Recently, research findings, government action, and global public health initiatives have focused new attention on an age-old problem—sepsis, and its related complications.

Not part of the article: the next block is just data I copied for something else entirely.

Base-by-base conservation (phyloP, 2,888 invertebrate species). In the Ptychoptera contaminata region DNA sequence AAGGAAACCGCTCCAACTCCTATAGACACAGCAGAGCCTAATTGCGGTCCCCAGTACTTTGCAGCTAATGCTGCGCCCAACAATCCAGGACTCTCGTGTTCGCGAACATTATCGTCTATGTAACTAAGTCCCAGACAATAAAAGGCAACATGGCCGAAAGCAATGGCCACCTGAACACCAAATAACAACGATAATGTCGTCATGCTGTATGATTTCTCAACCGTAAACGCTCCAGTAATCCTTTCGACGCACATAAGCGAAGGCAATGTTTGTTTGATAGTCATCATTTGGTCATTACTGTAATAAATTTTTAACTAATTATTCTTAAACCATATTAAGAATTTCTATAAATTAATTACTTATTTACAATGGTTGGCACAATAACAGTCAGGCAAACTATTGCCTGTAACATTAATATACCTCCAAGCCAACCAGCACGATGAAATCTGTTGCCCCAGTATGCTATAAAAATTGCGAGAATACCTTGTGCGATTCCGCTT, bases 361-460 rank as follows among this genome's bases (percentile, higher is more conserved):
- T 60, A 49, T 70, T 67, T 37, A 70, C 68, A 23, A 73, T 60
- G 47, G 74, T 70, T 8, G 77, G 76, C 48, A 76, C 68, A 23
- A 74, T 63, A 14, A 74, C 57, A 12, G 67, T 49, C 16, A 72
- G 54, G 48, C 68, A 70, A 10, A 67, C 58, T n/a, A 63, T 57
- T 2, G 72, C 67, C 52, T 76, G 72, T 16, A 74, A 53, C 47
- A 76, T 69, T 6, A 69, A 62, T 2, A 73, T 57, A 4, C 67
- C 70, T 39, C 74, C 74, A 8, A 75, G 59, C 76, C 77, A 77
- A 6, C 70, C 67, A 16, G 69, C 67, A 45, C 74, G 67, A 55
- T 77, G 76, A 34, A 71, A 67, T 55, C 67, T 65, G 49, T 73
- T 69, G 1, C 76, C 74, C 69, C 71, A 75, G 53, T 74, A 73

Sepsis, a diagnosis that dates to ancient Greece, remains a significant public health challenge. A meta-analysis published last year suggests there may be as many as 30 million new cases annually, resulting in more than 6 million deaths worldwide (although the authors admit that these may, in fact, be underestimates, given that they were unable to obtain data from poorer countries, where the vast majority of the world’s population lives). Here in the United States, septicemia is still one of the most common diagnoses which result in hospital stays. Data collected for the Healthcare Cost and Utilization Project (HCUP), and posted in June 2017, indicates that hospital stays related to septicemia increased from 518,000 in 2005 to 1.514 million in 2014 (accounting for 4.3% of hospital stays)—an increase of 192.3%.